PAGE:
If organists were vehicles, Brother Jack McDuff's sound would be one of those oversized off-road trucks with huge tires. His attack on the Hammond was massive and rock solid, laying down a double-thick bass line and meaty chords. McDuff came on the scene in the late 1950s, when establishments along the Midwest club circuit hired jazz-soul organists to replace more expensive ensembles. The organ, with its big-band feel, was a natural to pair with a saxophone, which is how McDuff first gained visibility.
McDuff began his music career on bass but switched to organ at the suggestion of saxophonist Willis Jackson, in whose group he played. In 1960, McDuff went out on his own, recording steadily for Prestige Records. In the wake of Jimmy Smith's organ success in the late '50s, Prestige began adding jazz-soul artists to capitalize on gospel-R&B's popularity and to market singles in jukeboxes and on radio stations popular with black urban audiences.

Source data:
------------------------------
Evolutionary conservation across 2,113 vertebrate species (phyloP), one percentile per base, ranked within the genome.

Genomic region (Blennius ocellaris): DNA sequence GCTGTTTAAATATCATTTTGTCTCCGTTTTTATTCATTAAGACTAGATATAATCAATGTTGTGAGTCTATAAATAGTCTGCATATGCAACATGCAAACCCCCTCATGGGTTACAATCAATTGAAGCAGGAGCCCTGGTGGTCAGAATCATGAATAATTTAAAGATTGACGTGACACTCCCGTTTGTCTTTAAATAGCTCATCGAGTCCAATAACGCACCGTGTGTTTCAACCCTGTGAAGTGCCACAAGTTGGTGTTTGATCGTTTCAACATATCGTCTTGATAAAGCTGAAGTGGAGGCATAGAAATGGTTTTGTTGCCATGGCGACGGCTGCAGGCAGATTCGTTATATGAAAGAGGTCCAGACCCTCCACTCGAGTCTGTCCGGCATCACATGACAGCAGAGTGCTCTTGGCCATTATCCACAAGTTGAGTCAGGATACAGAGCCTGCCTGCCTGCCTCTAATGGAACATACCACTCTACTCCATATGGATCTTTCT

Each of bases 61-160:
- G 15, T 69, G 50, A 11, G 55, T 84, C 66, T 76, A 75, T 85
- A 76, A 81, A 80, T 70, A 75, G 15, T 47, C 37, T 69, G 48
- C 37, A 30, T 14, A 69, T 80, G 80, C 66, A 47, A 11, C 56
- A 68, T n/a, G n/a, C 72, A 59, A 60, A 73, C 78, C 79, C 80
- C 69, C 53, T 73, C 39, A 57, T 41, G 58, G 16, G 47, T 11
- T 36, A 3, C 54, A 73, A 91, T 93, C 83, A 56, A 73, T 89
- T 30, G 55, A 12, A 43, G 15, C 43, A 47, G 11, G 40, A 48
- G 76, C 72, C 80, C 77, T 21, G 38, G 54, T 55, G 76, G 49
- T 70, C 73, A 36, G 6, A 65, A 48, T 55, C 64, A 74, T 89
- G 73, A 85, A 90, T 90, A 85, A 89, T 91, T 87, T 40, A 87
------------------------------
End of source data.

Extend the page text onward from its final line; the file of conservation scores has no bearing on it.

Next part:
In January 1962, McDuff recorded a superb bluesy album for Prestige with tenor saxophonist Gene Ammons called Brother Jack Meets the Boss. The title was a bit misleading, however, since saxophonist Harold Vick was on the session as well. McDuff, Ammons and Vick were backed by Eddie Diehl on guitar and Joe Dukes on drums.
The opener, Watch Out, is an up-tempo blues featuring Ammons and Vick (above) together. Vick plays solo on Horace Silver's Strollin', and Ammons re-joins the group for the balance on Mellow Gravy, Louis Prima's Christopher Columbus, McDuff's Buzzin' Around and Eddie Cleanhead" Vinson's Mr. Clean, a barnstormer.
After McDuff hired guitarist George Benson in 1963, they began recording together steadily through 1966. McDuff died in January 2001 of an apparent heart attack.
JazzWax tracks: You'll find Brother Jack Meets the Boss on CD here.
JazzWax clip: Here's Jack McDuff and the group playing Mr. Clean, with Ammons taking the first saxophone solo and Vick the second...
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